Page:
Chicken Cacciatore

The classic Italian dish, often called Hunter's Stew, chicken in tomato sauce laced with vegetables and a splash of wine. It's an old family recipe from my Lithuanian aunt - yes, Lithuanian, no, not Italian - but still very tasty!

Chicken Cacciatore ♥, an old family recipe, the classic Italian dish often called Hunter's Stew for stove, oven or slow cooker. WW4.

"... man! was that good! ... a definite keeper." ~ Sally
"... it is wonderful. This is now my go to recipe for chicken cacciatore." ~ Clara

At my house, we call it “Kitchen Catch” but it really means chicken cacciatore [pronounced catch–a–TOE–ree], a home-style Italian chicken stew.

This recipe is adapted from a favorite “little girl” dish made by my dear Auntie Karen on special occasions, including, by personal request, on my birthday!

I remember walking into her house anxious for the first whiffs of pungent onion and tomato and especially, luscious garlic. Garlic is so common now-a-days, it's hard to imagine how glamorous and worldly garlic was to a teenager in the 1970s!

ALANNA's TIPS If you’re feeding a crowd or want lots “planned over” to freeze, use an extra-large pot and just add more meat, there’s already an abundance of sauce. Do choose chicken legs or thighs for Chicken Cacciatore, breasts are just too lean and dry for this dish. To save calories, I always pull the skins off the chicken legs or thighs before dusting them in flour. To keep the good flavor that comes from the chicken skin, though, I drop a single skin into the pot when browning the meat. This works with other chicken dishes too, try it! Roasted peppers can substitute for tomatoes, just leave out the sugar, otherwise the stew will be too sweet. If the sauce hasn’t thickened when you’re ready to serve, stir in a few tablespoons of flour and simmer for 2 – 3 minutes.
Kitchen Parade is written by second-generation food columnist Alanna Kellogg and features fresh, seasonal dishes for every-day healthful eating and occasional indulgences. Quick Suppers are Kitchen Parade favorites and feature recipes easy on the budget, the clock, the waistline and the dishwasher. Do you have a favorite recipe that other Kitchen Parade readers might like? Just send me a quick e-mail via How to print a Kitchen Parade recipe. Never miss a recipe! If you like this recipe, sign up for a free e-mail subscription. If you like Kitchen Parade, you're sure to like my food blog about vegetable recipes, too, A Veggie Venture. Follow Kitchen Parade on Facebook!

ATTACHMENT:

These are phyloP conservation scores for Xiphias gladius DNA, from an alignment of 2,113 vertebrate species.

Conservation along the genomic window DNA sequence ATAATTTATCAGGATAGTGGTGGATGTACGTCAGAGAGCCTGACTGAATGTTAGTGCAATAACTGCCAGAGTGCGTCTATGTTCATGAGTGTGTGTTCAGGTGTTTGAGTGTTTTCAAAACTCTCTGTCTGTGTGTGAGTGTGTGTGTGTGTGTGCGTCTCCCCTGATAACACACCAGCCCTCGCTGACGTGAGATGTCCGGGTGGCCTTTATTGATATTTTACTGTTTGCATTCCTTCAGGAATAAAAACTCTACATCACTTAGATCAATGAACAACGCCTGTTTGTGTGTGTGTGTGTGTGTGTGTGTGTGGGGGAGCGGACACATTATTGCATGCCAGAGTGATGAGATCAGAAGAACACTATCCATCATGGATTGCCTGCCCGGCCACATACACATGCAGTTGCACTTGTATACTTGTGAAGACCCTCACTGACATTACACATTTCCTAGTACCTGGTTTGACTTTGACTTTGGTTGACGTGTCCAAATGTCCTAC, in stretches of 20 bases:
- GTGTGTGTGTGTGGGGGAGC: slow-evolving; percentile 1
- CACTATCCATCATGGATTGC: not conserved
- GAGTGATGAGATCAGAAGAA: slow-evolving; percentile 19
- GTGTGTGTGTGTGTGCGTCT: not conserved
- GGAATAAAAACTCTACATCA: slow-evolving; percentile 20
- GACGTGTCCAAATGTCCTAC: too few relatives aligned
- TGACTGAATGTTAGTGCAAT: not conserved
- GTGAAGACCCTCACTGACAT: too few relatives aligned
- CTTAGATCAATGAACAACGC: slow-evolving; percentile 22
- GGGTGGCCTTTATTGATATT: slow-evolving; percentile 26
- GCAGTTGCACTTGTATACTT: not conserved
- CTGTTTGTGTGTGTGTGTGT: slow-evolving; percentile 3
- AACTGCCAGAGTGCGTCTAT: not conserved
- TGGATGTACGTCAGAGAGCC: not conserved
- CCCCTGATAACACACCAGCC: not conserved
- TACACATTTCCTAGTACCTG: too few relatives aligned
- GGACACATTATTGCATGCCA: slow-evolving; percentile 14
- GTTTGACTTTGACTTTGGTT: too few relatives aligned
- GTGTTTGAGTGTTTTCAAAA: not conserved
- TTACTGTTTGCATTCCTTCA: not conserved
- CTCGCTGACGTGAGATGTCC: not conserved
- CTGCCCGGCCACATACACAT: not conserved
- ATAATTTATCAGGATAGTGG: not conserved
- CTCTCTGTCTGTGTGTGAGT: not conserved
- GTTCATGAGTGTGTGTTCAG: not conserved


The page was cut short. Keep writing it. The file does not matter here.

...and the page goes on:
Hands-on time: 30 minutes
Time to table: 3 to 8 hours
8 servings
  • 1/4 cup all-purpose flour
  • Salt and pepper to taste
  • 8 chicken legs or thighs or a mix of both, skins removed
  • 1 tablespoon olive oil
  • 3 garlic cloves, chopped
  • 1 large onion, chopped (about 2 cups)
  • 1 red bell pepper, chopped
  • 8 ounces fresh mushrooms, quartered
  • 24 ounces canned diced tomatoes
  • 16 ounces tomato sauce
  • 1 cup dry red wine
  • 2 tablespoons brown sugar
  • 1 teaspoon Italian seasoning
  • 1/2 teaspoon onion powder
  • 1/2 teaspoon oregano

Combine the flour, salt and pepper in a large dish. Roll the chicken pieces in the flour until lightly coated.

Heat a large Dutch oven on medium high. Add the olive oil and lightly brown the chicken on all sides. Set the chicken aside.

Add the garlic, onion, red pepper and mushroom to the pan and sauté until soft. Add the remaining ingredients and the cooked chicken.

STOVETOP Bring to a boil. Reduce heat, cover and let simmer for 2 – 3 hours (or longer), stirring occasionally.

SLOW COOK IN THE OVEN Cover and cook in a 200F/100C oven for 2 - 3 hours (or even longer). To let the sauce thicken, uncover for the last 30 minutes or so.

SLOW COOKER Let cook on low for 6 - 8 hours or on high for 3 - 4 hours.

Serve with mashed potatoes, rice or even polenta to soak up the rich sauce.

NUTRITION INFORMATION 189 Calories; 6g Tot Fat; 1g Sat Fat; 19g Carb; 3g Fiber; 666mg Sodium; 36mg Cholesterol; 11g Protein. WEIGHT WATCHERS POINTS WW Old Points 4, WW PointsPlus 4.

This column was published in print in 2003 and first published online in 2009. It was republished online in 2015.

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Mmmmmm! I *love* chicken catch. Aldi's sells big bags of frozen chicken thighs and I think this sounds like a perfect way to use them. Thanks Alanna! :)
I made your Chicken Catch to other day and man! was that good! I did make it in the crock pot and served it over fettucine. That recipe is a definite keeper. Except, next time, I'm going to use SKINLESS, boneless thighs or breasts. The skin was just.. know? But, anyway, thanks so much for the recipe.
I made this last night for dinner, and it is wonderful. This is now my go to recipe for chicken cacciatore.
Clara ~ That was my grandmother’s name, I do love it so! :-) And I’m so glad you love the cacciatore, “go to” is such a huge complement, thanks for letting me know!

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Thank you for taking a moment to write! I read each and every comment, for each and every recipe. If you have a specific question, it's nearly always answered quick-quick. But I also love hearing your reactions, your curiosity, even your concerns! When you've made a recipe, I especially love to know how it turned out, what variations you made, what you'll do differently the next time. ~ Alanna